Aki Kaurismaki wins Louis Delluc Prize for best French film in 2011. Picture is also Finland’s Foreign Language Oscar contender this year.

Finnish Aki Kaurismäki’s Le Havre has won the prestigious Louis Delluc Prize, for best French film in 2011, jury president Gilles Jacob announced at the annual ceremony at Le Fouquet’s on Friday.

Kaurismäki’s tale about a former artist-turned-shoe shiner, living in the northern French port of Le Havre, who befriends a young, illegal, North African immigrant, is the Finnish director’s second French-language picture after his 1991, Paris-set La Vie de Bohème.

“We left Cannes feeling a bit disappointed so this is a lovely gift with which to end the year, especially in the face of such brilliant competition,” said producer Stéphane Parthenay, accepting the award on Kaurismäki’s behalf. The picture was seen as a strong contender for the Palme d’Or at Cannes last May.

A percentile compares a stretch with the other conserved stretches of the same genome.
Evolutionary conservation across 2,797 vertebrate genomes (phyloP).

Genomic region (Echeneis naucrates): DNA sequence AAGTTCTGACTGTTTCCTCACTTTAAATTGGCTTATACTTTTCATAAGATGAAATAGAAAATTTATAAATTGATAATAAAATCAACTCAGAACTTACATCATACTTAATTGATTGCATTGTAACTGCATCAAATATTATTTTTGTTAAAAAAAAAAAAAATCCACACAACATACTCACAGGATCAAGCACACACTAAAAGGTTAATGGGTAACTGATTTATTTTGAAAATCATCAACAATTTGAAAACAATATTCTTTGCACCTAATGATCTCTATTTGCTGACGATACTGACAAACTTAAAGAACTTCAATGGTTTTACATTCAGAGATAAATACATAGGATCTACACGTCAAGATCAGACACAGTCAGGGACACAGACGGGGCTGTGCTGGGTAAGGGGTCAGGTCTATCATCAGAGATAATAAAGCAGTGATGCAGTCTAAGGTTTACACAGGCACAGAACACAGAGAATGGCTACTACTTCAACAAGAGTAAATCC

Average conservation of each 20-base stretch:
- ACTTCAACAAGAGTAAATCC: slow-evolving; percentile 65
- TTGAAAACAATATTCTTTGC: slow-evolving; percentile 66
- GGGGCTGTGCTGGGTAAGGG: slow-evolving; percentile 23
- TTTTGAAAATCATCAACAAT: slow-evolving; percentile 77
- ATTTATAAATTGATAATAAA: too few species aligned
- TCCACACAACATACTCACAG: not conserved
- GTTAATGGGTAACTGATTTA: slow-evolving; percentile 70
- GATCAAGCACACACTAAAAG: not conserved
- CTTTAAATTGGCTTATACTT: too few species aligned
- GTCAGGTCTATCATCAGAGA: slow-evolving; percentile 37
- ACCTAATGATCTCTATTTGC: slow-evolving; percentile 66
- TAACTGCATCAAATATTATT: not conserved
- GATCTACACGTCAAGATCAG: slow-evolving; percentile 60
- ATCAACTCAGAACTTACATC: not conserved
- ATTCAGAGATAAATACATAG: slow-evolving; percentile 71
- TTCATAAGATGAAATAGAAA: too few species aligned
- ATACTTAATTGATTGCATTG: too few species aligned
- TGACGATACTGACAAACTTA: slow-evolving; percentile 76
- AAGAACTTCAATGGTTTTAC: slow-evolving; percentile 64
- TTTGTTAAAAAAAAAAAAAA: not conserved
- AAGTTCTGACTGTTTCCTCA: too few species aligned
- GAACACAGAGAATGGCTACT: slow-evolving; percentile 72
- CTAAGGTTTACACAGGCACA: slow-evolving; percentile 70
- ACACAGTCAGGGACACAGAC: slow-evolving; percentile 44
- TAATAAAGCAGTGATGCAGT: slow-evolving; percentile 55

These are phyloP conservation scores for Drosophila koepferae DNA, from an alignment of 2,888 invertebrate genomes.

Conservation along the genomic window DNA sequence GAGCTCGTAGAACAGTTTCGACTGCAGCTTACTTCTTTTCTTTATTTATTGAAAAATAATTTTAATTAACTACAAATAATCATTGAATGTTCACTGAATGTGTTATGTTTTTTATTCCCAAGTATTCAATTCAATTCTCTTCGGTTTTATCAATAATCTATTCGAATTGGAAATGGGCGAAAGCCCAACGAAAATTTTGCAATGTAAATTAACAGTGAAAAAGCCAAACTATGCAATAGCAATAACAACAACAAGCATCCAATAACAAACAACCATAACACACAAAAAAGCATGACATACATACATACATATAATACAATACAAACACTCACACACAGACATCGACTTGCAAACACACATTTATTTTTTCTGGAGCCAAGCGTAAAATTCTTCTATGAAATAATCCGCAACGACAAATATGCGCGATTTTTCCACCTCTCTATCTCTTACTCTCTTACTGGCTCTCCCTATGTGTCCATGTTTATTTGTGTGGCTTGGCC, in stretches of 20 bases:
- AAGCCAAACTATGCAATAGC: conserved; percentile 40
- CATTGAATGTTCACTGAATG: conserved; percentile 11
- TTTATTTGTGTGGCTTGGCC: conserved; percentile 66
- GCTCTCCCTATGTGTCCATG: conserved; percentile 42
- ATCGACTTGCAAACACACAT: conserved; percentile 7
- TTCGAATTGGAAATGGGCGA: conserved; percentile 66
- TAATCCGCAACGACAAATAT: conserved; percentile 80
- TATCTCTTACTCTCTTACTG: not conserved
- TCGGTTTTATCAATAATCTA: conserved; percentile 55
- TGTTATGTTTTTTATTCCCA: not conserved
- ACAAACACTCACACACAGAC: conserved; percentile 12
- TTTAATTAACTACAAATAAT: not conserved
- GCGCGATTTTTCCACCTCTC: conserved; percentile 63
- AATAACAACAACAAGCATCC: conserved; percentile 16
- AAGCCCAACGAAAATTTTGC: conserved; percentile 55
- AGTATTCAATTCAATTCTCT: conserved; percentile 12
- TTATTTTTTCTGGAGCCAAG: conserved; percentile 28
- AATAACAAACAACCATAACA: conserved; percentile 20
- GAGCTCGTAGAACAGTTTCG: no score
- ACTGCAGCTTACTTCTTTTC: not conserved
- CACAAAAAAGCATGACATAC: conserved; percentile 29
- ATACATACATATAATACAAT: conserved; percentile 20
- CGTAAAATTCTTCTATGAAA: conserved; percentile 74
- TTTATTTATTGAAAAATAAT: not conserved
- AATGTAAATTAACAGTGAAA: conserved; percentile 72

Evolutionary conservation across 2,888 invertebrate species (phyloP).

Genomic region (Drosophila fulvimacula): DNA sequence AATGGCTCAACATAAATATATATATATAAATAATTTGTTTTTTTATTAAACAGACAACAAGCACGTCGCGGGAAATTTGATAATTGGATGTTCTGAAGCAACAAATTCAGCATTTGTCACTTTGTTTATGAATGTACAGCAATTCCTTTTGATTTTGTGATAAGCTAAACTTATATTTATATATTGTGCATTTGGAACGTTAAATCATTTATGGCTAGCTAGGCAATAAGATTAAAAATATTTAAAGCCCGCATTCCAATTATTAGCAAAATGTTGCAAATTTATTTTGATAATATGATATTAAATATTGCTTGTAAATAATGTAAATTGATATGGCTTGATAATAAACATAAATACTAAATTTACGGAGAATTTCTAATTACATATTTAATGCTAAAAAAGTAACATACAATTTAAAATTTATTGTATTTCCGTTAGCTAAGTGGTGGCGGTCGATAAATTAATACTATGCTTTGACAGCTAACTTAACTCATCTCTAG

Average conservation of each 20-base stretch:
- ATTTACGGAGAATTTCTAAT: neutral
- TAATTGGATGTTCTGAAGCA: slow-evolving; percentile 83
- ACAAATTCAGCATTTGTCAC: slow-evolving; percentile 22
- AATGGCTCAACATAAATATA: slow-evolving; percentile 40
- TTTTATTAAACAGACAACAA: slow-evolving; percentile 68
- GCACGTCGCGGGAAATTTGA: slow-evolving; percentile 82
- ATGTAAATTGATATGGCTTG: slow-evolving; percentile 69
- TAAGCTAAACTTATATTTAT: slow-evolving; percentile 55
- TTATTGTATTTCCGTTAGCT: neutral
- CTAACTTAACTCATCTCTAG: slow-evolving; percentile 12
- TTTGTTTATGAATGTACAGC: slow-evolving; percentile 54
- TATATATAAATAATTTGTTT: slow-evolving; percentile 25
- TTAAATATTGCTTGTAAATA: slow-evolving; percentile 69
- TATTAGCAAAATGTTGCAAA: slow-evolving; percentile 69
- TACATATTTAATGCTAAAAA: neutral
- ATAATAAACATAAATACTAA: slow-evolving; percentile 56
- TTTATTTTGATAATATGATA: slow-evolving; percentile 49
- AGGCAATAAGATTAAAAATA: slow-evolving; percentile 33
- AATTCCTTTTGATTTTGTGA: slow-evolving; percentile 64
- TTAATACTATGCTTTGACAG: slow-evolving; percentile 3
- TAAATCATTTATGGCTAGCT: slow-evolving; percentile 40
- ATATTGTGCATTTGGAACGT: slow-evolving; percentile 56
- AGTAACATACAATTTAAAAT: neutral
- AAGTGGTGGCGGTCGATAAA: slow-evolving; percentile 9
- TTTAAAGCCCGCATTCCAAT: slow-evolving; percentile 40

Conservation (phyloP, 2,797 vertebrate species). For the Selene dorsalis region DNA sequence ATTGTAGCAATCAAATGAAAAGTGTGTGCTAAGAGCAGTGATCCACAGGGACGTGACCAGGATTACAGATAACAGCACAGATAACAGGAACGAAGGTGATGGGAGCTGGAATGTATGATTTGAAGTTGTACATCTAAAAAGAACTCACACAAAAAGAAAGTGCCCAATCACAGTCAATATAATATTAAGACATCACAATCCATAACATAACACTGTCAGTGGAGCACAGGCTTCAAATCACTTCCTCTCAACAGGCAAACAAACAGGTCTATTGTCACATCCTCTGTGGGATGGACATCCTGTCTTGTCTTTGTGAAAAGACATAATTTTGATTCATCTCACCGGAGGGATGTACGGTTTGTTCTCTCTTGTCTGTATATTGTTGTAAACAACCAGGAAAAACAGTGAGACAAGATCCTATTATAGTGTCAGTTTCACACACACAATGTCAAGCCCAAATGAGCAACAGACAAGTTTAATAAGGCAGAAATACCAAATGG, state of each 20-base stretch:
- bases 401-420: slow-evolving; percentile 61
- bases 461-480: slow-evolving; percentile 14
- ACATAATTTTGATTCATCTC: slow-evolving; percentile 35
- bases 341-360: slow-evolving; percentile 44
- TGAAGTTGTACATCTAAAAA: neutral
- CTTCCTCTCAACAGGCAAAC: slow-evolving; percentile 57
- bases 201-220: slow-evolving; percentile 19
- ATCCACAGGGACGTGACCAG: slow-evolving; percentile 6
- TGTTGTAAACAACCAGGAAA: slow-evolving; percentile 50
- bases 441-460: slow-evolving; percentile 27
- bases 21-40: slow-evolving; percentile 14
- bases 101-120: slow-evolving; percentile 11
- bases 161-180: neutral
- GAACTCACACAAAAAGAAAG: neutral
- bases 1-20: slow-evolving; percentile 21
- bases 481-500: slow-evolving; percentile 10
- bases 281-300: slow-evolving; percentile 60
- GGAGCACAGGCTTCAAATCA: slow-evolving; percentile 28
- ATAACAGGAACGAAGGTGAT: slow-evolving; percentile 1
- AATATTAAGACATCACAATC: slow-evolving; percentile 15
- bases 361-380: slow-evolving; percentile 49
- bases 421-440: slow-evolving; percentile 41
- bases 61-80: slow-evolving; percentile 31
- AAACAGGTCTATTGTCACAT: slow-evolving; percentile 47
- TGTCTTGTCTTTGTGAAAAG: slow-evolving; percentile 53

Other films on the short list included Golden Globes and Oscar contender The Artist, Bertrand Bonello’s House of Tolerance, Bruno Dumont’s Hors Satan, Robert Guediguian’s The Snows of Kilimandjaro, Celine Sciamma’s Tomboy, Pierre Schoeller’s The Minister, Alain Cavalier’s Pater and Valérie Donzelli’s French Oscar submission Declaration of War.

Upcoming filmmaker Djinn Carrenard won the best first film for his micro-budget production Donoma, which cost him just €150 to make.

The Louis Delluc Prize was created in 1937 in honour of Louis Delluc, one of France’s first journalists specialising in cinema.